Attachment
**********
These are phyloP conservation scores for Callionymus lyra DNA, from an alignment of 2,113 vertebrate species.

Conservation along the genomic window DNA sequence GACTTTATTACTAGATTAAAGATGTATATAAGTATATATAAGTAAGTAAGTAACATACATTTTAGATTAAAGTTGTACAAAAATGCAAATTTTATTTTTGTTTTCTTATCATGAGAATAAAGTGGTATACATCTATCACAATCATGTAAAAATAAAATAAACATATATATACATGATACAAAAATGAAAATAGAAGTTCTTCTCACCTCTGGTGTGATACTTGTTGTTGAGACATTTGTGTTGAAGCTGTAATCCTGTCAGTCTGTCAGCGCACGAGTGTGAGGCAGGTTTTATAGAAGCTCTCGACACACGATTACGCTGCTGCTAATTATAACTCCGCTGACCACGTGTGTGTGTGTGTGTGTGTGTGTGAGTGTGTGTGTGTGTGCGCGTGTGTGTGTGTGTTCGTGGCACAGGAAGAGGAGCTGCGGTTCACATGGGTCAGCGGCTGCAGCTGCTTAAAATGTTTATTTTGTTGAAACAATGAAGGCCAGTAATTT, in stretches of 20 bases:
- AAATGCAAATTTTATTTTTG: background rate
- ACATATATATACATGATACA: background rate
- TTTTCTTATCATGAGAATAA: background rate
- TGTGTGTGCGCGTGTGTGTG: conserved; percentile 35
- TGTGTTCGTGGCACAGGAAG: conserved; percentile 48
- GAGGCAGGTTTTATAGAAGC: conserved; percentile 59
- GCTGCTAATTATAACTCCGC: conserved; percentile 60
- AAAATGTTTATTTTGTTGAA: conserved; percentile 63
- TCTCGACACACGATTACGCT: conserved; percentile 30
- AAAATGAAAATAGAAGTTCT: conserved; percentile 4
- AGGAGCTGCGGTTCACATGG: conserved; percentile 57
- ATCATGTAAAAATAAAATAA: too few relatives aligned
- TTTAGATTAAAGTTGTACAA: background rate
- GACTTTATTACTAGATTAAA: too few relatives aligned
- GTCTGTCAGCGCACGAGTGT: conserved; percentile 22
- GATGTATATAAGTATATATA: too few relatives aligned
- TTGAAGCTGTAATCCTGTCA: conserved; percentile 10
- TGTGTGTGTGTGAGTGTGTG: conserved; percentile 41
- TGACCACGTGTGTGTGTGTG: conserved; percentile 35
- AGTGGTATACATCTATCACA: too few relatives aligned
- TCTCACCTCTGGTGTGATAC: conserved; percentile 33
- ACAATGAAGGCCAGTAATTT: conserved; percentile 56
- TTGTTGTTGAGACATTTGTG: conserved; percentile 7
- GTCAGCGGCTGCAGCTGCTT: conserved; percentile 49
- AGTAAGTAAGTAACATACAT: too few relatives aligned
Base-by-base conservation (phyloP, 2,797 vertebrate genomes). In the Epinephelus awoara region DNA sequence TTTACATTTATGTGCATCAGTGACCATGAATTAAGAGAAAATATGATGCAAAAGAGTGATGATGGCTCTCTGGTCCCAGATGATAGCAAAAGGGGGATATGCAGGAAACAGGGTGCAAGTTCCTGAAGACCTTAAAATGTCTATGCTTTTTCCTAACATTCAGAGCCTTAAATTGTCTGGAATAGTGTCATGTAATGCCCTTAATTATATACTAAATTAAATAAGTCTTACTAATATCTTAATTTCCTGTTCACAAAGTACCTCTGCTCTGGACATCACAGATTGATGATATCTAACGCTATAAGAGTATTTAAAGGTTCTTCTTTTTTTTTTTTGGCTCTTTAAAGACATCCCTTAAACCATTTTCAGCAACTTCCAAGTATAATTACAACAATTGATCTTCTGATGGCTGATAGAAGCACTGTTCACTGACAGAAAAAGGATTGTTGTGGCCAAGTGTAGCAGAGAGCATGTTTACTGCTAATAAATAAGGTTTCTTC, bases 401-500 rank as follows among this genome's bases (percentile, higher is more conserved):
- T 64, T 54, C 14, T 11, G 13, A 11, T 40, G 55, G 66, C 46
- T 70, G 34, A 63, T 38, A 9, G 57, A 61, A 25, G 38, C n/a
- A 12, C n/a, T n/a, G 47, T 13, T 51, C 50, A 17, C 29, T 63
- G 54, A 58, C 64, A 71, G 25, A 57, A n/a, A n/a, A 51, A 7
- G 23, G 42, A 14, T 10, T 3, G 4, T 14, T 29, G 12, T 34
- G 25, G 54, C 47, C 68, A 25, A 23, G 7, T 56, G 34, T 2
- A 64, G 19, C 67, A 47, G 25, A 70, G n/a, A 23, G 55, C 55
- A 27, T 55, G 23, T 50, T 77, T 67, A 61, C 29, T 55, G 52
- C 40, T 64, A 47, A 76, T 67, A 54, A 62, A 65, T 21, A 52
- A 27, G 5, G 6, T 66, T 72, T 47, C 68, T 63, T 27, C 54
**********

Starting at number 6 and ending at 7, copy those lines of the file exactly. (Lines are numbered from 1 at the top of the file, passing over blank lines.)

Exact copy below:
- TGTGTGTGCGCGTGTGTGTG: conserved; percentile 35
- TGTGTTCGTGGCACAGGAAG: conserved; percentile 48